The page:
While Dell is yet to make an announcement for Australia, the PC maker's UK office has declared: "Dell Answers Customer Calls For Linux In Europe". Unless of course you live in Austria, Belgium, Ireland, Italy, Norway, Russia, Spain, Sweden, Turkey ...
For a number of years now Tectonic has hosted a list of open source and Linux usergroups based in Africa. Usergroups are, after all, the lifeblood of free and open source software and the fact that the number of groups was always growing was good news for free software in Africa. But lately the list of active groups appears to be dwindling. So where have all the usergroups gone?
Moving to Linux used to be a big deal. Sure, it was cheaper, more reliable, and more flexible -- but who did you turn to when things went wrong? In an enterprise world that had grown up with the idea that Unix needed to be complex and expensive -- and that Windows was a quick-and-dirty Plan B -- the idea of getting a robust, scalable operating system for free just didn't click for many years.
If you like your browser interface to be simple, try these extensions designed to unclutter Firefox. Compact Menu 2 and two alternative extensions collapses all the menus into a single drop-down button, creating room for you to add buttons such as Downloads, History, and Bookmarks to the menu bar. Organize Status Bar lets you rearrange all the items displayed on your status bar, or even hide some.
Ubuntu is the favourite distribution of Linux for use on both desktops and servers, according to a poll of Australian open source enthusiasts.
Welcome to this year's 9th issue of DistroWatch Weekly! The delayed FreeBSD 7.0 was finally released last week and there is a lot to be excited about - especially if you deploy this excellent operating system on servers. But how about the desktop users? Is this latest version ready to take over our workstations? Read our first look review to find out. In the news section, the Debian release team contemplates the inclusion of KDE 4 in "Lenny", KNOPPIX springs to life at CeBIT with a new live DVD, Mandriva continues its relentless march towards version 2008.1, and Fedora discusses improvements in NetworkManager. Finally, we are pleased to announce that the recipient of the DistroWatch February 2008 donation is Frugalware Linux, a community distribution from Hungary. Happy reading!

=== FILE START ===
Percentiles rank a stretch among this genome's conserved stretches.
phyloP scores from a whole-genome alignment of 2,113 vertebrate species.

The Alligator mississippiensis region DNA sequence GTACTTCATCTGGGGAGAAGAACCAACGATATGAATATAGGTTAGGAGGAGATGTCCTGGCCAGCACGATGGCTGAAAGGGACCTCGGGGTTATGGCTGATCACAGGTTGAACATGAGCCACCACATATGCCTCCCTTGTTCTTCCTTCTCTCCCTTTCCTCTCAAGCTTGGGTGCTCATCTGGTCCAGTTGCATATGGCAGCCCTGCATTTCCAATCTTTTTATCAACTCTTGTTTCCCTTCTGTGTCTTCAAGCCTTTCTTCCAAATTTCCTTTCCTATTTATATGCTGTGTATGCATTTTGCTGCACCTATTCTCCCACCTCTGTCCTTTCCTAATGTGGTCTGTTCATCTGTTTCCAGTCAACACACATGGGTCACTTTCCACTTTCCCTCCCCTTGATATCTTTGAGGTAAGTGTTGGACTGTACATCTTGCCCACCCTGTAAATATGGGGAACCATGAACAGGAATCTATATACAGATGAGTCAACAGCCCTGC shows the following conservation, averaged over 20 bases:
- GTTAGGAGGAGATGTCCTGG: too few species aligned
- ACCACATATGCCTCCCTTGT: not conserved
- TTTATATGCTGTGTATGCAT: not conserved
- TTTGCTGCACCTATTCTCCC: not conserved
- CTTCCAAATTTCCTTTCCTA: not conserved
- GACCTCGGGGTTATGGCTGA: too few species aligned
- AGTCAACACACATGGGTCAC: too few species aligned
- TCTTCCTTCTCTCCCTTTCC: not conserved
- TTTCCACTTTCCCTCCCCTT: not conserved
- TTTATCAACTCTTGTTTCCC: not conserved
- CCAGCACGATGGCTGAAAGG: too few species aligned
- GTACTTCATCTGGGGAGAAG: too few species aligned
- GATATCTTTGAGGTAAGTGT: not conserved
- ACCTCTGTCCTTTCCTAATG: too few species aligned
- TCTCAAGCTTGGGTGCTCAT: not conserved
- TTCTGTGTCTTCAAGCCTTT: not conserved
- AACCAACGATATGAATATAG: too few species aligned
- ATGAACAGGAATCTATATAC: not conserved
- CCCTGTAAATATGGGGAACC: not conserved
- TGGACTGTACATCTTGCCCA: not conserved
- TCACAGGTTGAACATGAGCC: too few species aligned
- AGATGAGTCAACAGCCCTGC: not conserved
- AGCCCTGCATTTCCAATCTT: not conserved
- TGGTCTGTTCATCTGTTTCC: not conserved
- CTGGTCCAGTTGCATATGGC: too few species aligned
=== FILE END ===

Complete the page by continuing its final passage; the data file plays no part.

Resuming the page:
The popular open source content management system Drupal is going commercial, reports InternetNews. A new company called Acquia, which is led by Drupal founder Dries Buytaert, plans to offer a commercial version of the content management system based on the free version but with a host of additional modules.
The long-awaited KDE4 is finally out the door after an extended gestation and a rescheduled launch date. In this inside look at KDE4, we see what all the fuss is about.
Australian SMEs aren't paying nearly enough attention to Linux considering the top priority for their IT managers is to "reduce costs", but despite the prevailing attitude, it won't take much for open source to have a far greater impact in the near future, according to research released today.
The Bittorrent network is becoming increasingly popular and perfectly legal. It allows to download the latest movies, music or, to say the least, almost every Linux distribution available.
LXer Feature: 2-Mar-2008
In this week's LXer Roundup, speed up your Linux with Preload, KDE 4: Wow Factor Fully Engaged, learn 10 good UNIX usage habits, Richard Stallman steps back from Emacs, Best Buy Sells Linux, several articles concerning Microsoft plus audio conversion tools and Improve Security with PAM.